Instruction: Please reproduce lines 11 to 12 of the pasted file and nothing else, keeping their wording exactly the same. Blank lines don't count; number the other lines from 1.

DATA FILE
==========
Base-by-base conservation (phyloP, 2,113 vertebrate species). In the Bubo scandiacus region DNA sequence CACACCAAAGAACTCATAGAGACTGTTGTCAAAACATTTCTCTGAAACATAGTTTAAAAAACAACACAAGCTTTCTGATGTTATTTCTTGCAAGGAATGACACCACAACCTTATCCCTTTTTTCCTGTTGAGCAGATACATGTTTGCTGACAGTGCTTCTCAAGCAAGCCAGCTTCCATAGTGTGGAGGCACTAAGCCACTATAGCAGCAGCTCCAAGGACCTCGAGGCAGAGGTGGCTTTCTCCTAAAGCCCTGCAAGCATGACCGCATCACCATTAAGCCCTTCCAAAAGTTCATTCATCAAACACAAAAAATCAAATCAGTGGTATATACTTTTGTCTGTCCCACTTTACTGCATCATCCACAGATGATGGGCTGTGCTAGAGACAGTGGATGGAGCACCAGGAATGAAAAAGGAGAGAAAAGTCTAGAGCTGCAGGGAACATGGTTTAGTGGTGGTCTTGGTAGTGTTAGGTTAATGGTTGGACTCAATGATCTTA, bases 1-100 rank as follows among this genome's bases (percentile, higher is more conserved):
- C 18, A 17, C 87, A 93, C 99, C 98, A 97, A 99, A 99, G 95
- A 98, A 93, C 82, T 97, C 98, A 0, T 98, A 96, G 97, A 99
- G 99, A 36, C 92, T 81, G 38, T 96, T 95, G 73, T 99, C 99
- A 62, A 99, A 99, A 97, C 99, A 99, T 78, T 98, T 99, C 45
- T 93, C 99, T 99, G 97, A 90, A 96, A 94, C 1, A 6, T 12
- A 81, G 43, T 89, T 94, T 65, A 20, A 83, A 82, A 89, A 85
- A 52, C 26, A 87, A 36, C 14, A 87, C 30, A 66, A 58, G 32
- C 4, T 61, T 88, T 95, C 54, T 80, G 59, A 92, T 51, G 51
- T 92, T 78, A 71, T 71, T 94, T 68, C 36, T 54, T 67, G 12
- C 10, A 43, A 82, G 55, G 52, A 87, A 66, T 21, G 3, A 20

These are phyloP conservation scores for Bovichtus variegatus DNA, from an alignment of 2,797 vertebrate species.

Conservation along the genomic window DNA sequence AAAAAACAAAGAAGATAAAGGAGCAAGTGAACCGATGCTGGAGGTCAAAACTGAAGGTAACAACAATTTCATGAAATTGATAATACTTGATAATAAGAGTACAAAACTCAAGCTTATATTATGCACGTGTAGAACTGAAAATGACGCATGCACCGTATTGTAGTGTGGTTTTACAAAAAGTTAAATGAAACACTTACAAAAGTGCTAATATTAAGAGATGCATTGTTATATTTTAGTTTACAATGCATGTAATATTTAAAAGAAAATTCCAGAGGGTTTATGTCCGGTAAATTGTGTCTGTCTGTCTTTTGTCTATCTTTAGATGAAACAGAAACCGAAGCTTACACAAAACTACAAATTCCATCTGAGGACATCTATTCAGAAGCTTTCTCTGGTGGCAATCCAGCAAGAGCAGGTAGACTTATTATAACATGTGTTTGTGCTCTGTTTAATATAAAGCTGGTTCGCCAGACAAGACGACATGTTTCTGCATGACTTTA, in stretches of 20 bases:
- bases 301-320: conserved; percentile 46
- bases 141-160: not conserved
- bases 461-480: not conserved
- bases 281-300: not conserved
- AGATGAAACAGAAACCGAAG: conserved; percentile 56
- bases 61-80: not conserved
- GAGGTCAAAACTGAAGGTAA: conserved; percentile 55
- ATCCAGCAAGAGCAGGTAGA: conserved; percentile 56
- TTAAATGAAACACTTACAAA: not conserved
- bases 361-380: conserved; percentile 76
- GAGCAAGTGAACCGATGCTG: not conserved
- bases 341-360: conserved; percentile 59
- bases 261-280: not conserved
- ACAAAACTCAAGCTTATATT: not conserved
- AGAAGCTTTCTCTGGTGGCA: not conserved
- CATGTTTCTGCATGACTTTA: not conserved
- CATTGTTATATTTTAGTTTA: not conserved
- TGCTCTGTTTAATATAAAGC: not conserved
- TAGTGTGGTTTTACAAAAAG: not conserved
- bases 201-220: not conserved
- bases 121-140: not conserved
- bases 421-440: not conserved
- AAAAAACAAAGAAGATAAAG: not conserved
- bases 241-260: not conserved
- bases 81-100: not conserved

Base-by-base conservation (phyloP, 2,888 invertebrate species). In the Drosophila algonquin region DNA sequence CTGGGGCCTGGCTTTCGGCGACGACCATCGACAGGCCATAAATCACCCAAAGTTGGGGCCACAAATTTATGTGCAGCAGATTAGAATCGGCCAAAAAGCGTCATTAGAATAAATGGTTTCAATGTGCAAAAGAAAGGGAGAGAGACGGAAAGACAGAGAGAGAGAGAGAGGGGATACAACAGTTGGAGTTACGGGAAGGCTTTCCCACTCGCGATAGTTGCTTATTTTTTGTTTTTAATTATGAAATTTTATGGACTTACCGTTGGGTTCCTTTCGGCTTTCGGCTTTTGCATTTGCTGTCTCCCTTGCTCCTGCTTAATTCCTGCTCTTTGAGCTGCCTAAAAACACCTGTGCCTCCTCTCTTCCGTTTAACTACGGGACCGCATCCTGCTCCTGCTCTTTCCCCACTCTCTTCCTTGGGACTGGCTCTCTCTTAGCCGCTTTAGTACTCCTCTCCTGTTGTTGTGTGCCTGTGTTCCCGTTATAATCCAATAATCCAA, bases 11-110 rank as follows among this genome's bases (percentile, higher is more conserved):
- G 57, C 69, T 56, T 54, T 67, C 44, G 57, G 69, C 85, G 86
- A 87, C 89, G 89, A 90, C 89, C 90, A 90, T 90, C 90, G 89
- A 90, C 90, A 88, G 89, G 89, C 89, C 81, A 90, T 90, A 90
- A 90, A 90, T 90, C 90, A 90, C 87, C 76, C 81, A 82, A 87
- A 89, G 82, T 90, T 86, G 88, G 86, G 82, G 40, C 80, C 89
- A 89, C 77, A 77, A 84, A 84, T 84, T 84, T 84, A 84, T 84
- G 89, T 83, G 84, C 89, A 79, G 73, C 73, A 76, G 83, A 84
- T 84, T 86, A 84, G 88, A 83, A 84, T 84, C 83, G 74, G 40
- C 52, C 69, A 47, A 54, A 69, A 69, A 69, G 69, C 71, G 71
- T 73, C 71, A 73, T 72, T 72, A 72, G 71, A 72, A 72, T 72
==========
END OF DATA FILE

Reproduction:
- C 10, A 43, A 82, G 55, G 52, A 87, A 66, T 21, G 3, A 20

These are phyloP conservation scores for Bovichtus variegatus DNA, from an alignment of 2,797 vertebrate species.